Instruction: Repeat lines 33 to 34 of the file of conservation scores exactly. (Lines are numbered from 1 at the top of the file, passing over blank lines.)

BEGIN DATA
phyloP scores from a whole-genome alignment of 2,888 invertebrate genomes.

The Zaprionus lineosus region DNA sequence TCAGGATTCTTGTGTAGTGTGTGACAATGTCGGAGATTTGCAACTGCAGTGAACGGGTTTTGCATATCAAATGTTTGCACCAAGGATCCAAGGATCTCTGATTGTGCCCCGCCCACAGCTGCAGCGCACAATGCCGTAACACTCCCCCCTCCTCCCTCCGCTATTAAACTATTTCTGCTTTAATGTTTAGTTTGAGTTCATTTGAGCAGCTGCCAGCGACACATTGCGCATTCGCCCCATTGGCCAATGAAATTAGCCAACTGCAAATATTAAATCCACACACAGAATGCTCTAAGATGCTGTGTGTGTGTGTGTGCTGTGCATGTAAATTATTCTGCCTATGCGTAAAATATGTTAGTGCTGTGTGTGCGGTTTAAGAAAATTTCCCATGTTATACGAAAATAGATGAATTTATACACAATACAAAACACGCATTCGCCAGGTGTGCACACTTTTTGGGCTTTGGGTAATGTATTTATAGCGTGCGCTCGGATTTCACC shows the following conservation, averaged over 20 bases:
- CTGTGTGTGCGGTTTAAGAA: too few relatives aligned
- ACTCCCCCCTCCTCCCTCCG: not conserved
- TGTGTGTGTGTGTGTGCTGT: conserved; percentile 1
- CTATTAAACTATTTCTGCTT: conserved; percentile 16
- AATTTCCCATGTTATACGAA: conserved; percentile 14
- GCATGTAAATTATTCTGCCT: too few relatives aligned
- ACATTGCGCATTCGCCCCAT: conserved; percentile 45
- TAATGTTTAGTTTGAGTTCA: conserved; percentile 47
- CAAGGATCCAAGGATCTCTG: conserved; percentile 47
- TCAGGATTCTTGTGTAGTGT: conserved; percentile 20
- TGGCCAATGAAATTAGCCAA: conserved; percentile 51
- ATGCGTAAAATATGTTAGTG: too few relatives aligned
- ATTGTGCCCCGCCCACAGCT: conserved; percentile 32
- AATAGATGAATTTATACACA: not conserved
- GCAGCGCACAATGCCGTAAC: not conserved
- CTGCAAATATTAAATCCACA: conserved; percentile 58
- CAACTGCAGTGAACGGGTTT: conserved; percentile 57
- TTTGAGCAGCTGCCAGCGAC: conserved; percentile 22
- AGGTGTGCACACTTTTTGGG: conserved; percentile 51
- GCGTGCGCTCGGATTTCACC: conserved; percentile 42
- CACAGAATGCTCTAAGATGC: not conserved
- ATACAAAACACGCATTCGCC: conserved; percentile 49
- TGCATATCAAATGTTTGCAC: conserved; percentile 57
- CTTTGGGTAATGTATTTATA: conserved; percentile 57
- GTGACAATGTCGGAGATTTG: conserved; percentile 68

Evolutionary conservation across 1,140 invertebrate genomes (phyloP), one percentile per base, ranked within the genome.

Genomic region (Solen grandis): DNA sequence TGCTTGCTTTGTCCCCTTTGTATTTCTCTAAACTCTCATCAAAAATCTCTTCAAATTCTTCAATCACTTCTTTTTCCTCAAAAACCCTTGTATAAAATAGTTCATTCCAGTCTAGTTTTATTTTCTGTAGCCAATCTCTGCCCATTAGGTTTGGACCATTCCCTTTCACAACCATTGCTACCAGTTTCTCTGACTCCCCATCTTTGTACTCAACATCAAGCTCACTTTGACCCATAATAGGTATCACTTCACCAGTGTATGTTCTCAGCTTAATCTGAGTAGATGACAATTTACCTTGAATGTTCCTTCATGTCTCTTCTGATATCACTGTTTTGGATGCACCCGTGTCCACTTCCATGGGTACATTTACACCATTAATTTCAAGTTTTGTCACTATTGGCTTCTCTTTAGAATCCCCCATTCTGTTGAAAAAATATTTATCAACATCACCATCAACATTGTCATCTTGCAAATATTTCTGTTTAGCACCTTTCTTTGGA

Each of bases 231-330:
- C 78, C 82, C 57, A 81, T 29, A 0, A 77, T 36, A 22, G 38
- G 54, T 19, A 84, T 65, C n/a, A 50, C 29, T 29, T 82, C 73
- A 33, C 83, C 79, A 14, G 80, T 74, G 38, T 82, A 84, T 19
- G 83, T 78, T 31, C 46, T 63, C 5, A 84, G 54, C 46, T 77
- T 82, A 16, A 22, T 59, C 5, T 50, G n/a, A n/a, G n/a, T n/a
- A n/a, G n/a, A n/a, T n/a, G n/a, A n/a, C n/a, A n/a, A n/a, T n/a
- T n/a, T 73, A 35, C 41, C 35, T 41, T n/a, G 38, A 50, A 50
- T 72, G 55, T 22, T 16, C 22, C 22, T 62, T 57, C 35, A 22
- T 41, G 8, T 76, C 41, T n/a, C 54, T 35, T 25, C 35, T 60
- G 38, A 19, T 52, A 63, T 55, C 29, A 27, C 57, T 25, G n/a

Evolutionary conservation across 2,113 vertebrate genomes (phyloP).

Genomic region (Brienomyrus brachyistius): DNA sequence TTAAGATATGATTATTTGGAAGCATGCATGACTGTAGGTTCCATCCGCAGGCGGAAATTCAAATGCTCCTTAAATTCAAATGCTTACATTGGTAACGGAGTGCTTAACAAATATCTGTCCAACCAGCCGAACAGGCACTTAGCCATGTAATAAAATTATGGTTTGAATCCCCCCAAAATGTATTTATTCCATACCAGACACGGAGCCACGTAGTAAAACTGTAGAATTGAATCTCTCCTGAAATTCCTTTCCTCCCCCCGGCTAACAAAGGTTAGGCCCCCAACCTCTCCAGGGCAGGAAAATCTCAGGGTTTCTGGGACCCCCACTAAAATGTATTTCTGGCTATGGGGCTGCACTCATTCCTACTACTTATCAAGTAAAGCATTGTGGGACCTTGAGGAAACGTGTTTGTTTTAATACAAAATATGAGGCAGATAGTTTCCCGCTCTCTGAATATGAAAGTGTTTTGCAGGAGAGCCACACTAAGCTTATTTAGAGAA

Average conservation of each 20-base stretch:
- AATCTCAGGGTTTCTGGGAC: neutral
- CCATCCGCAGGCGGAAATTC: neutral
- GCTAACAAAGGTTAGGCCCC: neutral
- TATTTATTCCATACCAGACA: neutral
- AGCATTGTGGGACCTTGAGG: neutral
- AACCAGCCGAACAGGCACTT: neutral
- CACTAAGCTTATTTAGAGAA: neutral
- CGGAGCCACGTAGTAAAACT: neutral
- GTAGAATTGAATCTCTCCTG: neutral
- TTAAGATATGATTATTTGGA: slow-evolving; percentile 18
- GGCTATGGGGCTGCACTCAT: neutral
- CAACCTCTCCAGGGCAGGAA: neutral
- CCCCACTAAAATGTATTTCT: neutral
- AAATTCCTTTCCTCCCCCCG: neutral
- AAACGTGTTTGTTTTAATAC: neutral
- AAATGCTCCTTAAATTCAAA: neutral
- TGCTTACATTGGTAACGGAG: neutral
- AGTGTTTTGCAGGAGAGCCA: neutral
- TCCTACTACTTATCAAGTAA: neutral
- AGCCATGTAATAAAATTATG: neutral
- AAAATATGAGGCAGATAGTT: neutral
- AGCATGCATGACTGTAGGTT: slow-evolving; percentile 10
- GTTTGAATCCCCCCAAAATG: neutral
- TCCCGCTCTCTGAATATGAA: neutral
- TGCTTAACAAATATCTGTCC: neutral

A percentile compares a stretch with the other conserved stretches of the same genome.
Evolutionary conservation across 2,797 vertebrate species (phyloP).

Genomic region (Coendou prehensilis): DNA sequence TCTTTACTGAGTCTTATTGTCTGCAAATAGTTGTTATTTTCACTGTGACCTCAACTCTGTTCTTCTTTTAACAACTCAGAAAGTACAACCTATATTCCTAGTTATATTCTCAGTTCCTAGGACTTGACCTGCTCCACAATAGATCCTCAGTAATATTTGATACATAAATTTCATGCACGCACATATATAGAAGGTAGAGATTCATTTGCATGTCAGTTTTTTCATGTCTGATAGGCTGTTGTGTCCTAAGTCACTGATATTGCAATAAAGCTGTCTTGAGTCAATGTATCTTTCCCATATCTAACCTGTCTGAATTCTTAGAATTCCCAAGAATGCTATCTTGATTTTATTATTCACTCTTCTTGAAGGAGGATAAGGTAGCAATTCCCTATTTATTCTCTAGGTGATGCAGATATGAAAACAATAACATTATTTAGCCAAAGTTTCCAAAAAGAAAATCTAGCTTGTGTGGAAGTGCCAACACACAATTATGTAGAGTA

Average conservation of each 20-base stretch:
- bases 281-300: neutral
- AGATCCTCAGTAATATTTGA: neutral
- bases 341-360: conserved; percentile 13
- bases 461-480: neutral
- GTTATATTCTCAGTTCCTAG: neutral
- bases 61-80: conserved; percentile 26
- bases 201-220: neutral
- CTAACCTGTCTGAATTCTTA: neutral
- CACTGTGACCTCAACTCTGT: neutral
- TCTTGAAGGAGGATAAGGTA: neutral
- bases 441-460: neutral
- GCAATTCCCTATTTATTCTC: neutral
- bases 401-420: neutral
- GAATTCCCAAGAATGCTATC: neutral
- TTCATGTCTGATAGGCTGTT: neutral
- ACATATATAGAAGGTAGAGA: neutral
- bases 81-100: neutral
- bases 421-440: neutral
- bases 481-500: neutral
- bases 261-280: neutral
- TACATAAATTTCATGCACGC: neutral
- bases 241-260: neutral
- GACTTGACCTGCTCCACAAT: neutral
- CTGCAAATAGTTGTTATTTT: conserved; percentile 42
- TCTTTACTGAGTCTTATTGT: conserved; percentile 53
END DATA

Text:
- A 33, C 83, C 79, A 14, G 80, T 74, G 38, T 82, A 84, T 19
- G 83, T 78, T 31, C 46, T 63, C 5, A 84, G 54, C 46, T 77